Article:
Venezuela’s Constituent Assembly authorizes further investigation against Guaido

Posted April 06, 2019

Lawmakers loyal to Venezuelan President Nicolas Maduro stripped Juan Guaido of immunity Tuesday, paving the way for the opposition leader's prosecution and potential arrest for supposedly violating the constitution when he declared himself interim president.

Russian Federation has emerged as a staunch backer of Venezuela's leftist President Nicolas Maduro as his nation descended into political turmoil this year.

Colombian President Ivan Duque speaks during the presentation of a security report, accompanied by the military commands in the presidential palace, in Bogota, Colombia April 2, 2019.

Diosdado Cabello, president of the Constituent Assembly, accused Guaido and the opposition of naively inviting a foreign invasion and inciting a civil war.

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Vice President Mike Pence said on Tuesday the United States would continue to pressure Venezuela's oil industry and those who support it with economic sanctions, citing world oil prices as low enough to allow for the measures.

Guaido has dismissed the Maduro-stacked high court and Constituent Assembly as illegitimate, and continued his calls for Maduro to step down.

On Monday, Supreme Court Justice Maikel Moreno said Guaido should be prosecuted for violating a ban on leaving the country when he went on a tour of Latin American nations that back a change in Venezuela's government.

Guaido's global backers, chiefly the Trump administration, have warned Venezuelan authorities not to touch him and threatened ever harsher sanctions against the Maduro administration to further cut it off from foreign financing.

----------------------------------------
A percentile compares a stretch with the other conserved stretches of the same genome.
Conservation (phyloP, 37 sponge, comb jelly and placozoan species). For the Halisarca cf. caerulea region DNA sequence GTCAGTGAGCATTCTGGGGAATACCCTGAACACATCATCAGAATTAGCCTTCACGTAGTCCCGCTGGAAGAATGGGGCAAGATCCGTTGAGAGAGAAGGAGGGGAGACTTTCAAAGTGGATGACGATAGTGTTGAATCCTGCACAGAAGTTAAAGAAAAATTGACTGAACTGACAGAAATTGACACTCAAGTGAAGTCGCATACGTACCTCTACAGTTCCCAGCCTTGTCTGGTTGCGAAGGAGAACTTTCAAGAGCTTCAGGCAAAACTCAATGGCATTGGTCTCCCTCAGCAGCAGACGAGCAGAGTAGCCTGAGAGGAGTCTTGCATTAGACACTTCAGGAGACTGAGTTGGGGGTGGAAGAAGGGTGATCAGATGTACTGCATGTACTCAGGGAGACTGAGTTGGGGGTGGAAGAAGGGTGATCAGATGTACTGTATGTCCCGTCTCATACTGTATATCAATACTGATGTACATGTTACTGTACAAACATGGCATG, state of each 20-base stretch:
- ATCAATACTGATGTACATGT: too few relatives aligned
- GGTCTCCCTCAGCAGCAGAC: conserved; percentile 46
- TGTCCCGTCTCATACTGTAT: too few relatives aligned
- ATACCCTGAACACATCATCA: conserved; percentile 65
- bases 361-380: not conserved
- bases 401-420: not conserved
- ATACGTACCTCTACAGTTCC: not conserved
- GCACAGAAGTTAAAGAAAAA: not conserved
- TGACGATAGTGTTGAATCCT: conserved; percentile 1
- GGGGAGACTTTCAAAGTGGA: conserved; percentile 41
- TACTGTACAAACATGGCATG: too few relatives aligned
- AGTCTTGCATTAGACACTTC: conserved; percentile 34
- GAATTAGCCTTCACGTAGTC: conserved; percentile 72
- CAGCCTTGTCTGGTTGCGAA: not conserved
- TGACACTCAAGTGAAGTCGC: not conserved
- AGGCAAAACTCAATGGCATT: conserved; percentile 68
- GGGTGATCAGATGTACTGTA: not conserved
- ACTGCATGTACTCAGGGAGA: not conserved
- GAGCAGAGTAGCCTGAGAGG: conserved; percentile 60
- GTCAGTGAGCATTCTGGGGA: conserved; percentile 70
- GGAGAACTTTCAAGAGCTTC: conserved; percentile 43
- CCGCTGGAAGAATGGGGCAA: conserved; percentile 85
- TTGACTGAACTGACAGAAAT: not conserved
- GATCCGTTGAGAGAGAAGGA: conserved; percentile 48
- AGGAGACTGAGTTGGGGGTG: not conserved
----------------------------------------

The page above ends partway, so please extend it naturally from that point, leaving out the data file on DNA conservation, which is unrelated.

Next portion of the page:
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When American "humanitarian convoys" were attempted to be sent through several states, they were meant to provoke a large-scale civil war and henceforth carry out an armed intervention in that state.

The court requested that the rival assembly lift Guaido's immunity for usurping Maduro's powers after he declared himself interim president on January 23 - a move which has been recognized by over 50 countries.

Tuesday night's vote was unanimous.

Guaido, the head of the opposition-dominated National Assembly, is accused of inciting violence and lying about his personal finances in addition to ignoring a travel ban, which he breached by leaving the country to drum up support overseas for regime change. "The government is reasserting its authority while also sending a clear signal to the opposition: we are in control".

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The Supreme Court has already banned Mr Guaido from holding office for 15 years and arrested his chief of staff on terrorism charges.